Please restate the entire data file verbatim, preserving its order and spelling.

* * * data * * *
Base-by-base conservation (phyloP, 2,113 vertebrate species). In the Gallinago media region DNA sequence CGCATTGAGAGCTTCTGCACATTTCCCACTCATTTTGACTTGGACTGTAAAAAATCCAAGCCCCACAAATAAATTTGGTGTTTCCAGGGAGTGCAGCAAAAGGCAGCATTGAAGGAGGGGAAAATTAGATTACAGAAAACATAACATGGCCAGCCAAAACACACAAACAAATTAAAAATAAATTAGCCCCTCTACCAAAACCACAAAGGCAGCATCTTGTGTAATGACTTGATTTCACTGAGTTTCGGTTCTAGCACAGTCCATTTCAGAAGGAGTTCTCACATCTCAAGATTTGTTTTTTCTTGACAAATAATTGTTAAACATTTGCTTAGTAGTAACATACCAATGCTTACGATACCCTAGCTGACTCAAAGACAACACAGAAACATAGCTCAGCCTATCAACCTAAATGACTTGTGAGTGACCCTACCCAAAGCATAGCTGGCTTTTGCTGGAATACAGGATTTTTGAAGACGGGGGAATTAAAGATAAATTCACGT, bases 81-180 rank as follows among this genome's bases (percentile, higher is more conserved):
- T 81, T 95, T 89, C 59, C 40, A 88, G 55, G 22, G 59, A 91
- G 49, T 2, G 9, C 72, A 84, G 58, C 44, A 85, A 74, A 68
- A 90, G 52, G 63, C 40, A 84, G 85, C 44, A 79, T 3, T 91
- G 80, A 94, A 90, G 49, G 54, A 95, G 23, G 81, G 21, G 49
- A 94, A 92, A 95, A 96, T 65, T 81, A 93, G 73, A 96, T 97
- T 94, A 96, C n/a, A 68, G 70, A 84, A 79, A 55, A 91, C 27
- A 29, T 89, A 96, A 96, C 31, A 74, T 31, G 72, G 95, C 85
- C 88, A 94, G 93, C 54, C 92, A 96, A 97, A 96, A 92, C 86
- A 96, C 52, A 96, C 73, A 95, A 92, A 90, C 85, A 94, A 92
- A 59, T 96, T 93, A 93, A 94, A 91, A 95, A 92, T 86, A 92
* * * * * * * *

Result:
Base-by-base conservation (phyloP, 2,113 vertebrate species). In the Gallinago media region DNA sequence CGCATTGAGAGCTTCTGCACATTTCCCACTCATTTTGACTTGGACTGTAAAAAATCCAAGCCCCACAAATAAATTTGGTGTTTCCAGGGAGTGCAGCAAAAGGCAGCATTGAAGGAGGGGAAAATTAGATTACAGAAAACATAACATGGCCAGCCAAAACACACAAACAAATTAAAAATAAATTAGCCCCTCTACCAAAACCACAAAGGCAGCATCTTGTGTAATGACTTGATTTCACTGAGTTTCGGTTCTAGCACAGTCCATTTCAGAAGGAGTTCTCACATCTCAAGATTTGTTTTTTCTTGACAAATAATTGTTAAACATTTGCTTAGTAGTAACATACCAATGCTTACGATACCCTAGCTGACTCAAAGACAACACAGAAACATAGCTCAGCCTATCAACCTAAATGACTTGTGAGTGACCCTACCCAAAGCATAGCTGGCTTTTGCTGGAATACAGGATTTTTGAAGACGGGGGAATTAAAGATAAATTCACGT, bases 81-180 rank as follows among this genome's bases (percentile, higher is more conserved):
- T 81, T 95, T 89, C 59, C 40, A 88, G 55, G 22, G 59, A 91
- G 49, T 2, G 9, C 72, A 84, G 58, C 44, A 85, A 74, A 68
- A 90, G 52, G 63, C 40, A 84, G 85, C 44, A 79, T 3, T 91
- G 80, A 94, A 90, G 49, G 54, A 95, G 23, G 81, G 21, G 49
- A 94, A 92, A 95, A 96, T 65, T 81, A 93, G 73, A 96, T 97
- T 94, A 96, C n/a, A 68, G 70, A 84, A 79, A 55, A 91, C 27
- A 29, T 89, A 96, A 96, C 31, A 74, T 31, G 72, G 95, C 85
- C 88, A 94, G 93, C 54, C 92, A 96, A 97, A 96, A 92, C 86
- A 96, C 52, A 96, C 73, A 95, A 92, A 90, C 85, A 94, A 92
- A 59, T 96, T 93, A 93, A 94, A 91, A 95, A 92, T 86, A 92